Here basically is where I am coming from.
Point 1. A concept needs a living brain to be made (let's forget artificial intelligence for the time being, which also needed a living brain to invent it). Once that living brain dies, all the concepts inside that brain die also.
Point 2. The concepts created by a brain are contained in that brain during the life of the conscious organism. They do not ever jump out to somewhere else in a "non-physical" plane, unless you are a mystic and postulate a spirit world or whatever.
Point 3. Concepts, like all organic entities, can grow. Thus they can die.
Point 4. Drugs like LSD, which alter the physical support of concepts (brain cells), also alter the concepts themselves so long as the drugs' effects last.
Point 5. Concepts are stored in a living brain and retrieved by it by volition.
Anyway, enough about concepts. The point is that concepts are dependent on a physical support (a living brain) to exist and can be altered and/or terminated by altering and/or killing that support. This points to a physical existence, even if science does not know precisely the form or measurability of such for now.
In Objectivist epistemology, a concept is a mental unit representing two or more extremely similar things (Ayn Rand calls them "units" and they are physical entities or mental units, which I hold are a special category of physical entities), with the particular measurements omitted (ITOE, p. 13).
I just skimmed over your link. (sigh) Will there ever be a link without 25 hours minimum of reading in it? Anyway, I found there a kindred sentiment that there is much science does not know yet - and that it is still discovering some pretty basic stuff. I agree heartily. Discovering the physical forms of consciousness is one of them.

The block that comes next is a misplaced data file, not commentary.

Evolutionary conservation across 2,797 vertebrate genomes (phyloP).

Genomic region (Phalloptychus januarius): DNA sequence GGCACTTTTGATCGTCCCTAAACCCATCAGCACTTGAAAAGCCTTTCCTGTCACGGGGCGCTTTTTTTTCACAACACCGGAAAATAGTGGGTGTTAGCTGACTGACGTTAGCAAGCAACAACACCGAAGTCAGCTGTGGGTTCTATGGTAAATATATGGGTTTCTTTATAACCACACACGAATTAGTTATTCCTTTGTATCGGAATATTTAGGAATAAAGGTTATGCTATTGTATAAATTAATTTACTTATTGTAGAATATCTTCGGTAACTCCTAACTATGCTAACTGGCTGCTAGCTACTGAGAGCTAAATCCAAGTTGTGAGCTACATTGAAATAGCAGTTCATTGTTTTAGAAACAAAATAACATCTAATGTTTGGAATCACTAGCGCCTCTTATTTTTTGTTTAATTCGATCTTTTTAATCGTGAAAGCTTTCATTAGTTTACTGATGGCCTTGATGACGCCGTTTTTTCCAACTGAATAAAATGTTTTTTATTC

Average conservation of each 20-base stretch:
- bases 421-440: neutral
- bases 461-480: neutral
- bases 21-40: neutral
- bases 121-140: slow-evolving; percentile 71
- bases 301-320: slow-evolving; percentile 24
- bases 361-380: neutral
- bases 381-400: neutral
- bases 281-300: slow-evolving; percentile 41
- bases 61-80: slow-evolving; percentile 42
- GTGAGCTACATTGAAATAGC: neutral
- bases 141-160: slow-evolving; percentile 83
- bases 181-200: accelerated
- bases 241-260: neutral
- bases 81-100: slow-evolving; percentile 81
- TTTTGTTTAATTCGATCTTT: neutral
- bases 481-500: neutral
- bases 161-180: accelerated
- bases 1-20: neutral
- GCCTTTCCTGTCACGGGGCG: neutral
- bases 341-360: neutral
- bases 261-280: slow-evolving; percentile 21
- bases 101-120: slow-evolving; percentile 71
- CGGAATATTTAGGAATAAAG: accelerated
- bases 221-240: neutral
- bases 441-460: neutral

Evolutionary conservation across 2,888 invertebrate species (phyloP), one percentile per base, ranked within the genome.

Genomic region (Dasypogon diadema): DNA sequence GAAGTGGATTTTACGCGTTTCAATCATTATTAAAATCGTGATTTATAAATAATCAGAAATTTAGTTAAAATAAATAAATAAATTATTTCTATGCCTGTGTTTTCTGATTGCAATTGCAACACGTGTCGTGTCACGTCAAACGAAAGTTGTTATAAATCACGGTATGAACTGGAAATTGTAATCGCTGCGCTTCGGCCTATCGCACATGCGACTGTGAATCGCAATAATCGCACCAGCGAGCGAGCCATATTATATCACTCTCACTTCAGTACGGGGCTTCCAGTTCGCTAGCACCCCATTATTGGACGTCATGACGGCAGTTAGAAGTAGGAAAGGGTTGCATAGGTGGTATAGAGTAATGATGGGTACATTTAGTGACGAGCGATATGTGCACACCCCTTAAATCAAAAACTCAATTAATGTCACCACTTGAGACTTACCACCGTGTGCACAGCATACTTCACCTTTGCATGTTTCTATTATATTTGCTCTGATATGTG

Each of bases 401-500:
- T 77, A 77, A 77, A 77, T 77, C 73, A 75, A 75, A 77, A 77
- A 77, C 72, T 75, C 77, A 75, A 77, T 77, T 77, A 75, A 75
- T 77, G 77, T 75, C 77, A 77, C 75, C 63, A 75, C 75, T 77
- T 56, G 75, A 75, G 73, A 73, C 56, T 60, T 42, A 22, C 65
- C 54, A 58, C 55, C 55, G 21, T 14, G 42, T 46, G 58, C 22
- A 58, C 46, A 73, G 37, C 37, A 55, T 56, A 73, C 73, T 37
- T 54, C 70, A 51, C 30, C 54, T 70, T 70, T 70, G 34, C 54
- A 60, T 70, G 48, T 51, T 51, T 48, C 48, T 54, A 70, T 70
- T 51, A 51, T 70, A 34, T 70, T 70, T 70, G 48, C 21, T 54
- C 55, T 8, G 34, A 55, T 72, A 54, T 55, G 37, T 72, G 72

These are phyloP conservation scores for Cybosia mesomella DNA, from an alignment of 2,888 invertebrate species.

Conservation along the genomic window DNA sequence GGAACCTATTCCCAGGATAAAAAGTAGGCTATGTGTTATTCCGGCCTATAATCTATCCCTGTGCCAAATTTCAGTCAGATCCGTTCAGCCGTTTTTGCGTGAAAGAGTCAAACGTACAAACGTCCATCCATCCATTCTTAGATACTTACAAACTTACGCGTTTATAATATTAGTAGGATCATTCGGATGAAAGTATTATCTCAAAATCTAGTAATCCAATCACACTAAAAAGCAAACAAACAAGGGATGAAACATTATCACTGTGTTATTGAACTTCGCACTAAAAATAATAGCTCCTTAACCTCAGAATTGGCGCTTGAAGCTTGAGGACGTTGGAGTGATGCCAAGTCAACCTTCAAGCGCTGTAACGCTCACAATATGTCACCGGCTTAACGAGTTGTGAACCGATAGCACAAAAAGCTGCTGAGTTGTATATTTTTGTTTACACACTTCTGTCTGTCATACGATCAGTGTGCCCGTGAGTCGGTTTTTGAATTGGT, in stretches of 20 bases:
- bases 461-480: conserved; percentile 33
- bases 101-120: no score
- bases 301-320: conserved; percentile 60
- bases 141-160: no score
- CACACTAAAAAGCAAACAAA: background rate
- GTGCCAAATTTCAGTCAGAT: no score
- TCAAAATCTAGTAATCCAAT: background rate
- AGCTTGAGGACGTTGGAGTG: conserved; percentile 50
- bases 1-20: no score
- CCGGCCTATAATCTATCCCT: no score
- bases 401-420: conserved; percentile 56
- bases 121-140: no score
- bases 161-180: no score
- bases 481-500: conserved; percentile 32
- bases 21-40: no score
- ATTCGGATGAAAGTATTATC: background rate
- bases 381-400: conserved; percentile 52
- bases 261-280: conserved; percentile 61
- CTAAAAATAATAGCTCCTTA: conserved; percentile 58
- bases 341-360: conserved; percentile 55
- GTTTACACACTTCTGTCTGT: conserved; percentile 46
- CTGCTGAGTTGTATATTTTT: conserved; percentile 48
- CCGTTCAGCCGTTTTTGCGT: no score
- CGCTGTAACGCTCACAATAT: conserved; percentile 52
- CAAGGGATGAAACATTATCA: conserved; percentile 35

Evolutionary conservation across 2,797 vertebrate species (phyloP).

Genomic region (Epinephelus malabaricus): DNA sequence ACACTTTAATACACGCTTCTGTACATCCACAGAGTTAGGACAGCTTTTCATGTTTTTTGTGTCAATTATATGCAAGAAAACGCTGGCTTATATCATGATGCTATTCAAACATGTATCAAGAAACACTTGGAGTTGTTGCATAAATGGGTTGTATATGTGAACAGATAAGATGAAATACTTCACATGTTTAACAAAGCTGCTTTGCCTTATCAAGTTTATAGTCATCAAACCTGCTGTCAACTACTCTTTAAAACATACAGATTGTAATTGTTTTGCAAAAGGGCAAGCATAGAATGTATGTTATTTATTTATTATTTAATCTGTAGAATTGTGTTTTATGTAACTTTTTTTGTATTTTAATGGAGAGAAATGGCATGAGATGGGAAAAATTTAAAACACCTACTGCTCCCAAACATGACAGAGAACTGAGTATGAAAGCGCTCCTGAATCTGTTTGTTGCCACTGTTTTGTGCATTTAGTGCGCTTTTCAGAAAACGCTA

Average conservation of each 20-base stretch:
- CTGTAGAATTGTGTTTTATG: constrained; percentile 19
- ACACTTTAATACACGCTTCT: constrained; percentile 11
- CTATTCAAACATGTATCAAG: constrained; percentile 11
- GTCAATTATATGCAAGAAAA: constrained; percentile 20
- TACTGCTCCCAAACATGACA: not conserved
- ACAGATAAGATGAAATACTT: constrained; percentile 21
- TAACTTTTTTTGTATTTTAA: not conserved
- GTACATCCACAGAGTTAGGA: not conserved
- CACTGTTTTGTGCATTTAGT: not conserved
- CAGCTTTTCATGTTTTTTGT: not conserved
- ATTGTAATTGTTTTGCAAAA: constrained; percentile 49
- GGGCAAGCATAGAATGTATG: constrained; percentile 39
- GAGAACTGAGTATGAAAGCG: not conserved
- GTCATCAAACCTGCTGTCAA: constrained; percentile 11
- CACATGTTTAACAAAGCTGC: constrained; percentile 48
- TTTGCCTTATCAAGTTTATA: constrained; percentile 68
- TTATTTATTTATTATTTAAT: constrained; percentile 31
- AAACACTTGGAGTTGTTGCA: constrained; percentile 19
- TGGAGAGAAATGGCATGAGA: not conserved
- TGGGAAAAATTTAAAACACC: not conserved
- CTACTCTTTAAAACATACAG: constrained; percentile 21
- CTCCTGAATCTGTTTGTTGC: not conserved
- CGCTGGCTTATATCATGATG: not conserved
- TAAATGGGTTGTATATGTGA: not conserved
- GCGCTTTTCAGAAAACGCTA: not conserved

About consciousness being measurable, you never heard of an IQ test? How about all those animal intelligence and awareness tests? Brain scans? I am not expert in this field, but these are definite measurements of attributes of consciousness.
All you ever measure are attributes anyway. Can you imagine measuring a tree, for instance, without specifying an attribute like height, thickness, age or whatever? Just measure "tree." The idea becomes comical.
But that's what some people try to impose on consciousness. You must measure the whole consciousness, not its attributes. No wonder it appears to be non-physical.
If there really does exist a "non-physical," i.e. "non-measurable" plane, I would say that whoever postulates this idea should at least come up with some way to become aware of it instead of arguing by metaphors, which is what I have seen mostly.
Edit - Ed, our posts crossed. Kant's "error" was that concepts are "things," but they do not exist in the phenomenal realm - they exist in the noumenal (non-knowable) realm. The present "error" I see is an inversion of this, that consciousness is part of some "non-physical" existence when everything about it depends on this very physical phenomenal realm - including its birth and death.
Second edit - Sarah, I just reread your post. You are spot on correct about one thing. Memory is the key word. Once the physical mechanisms of memory (including differentiation and integration) are more fully understood, volition will be next.
Third edit - Sarah, the primacy of consciousness idea does not apply. Existence exists irrespective of concepts, which are specific things inside a conscious brain with a conceptual faculty, not things the brain garners from external reality. They are used for identifying, grouping, measuring and evaluating that which exists without having to hold all that exists within a perceptual field.
(No more edits, caramba!)
(Edited by Michael Stuart Kelly on 7/10, 7:14pm)
(Edited by Michael Stuart Kelly on 7/10, 7:20pm)
(Edited by Michael Stuart Kelly on 7/10, 7:27pm)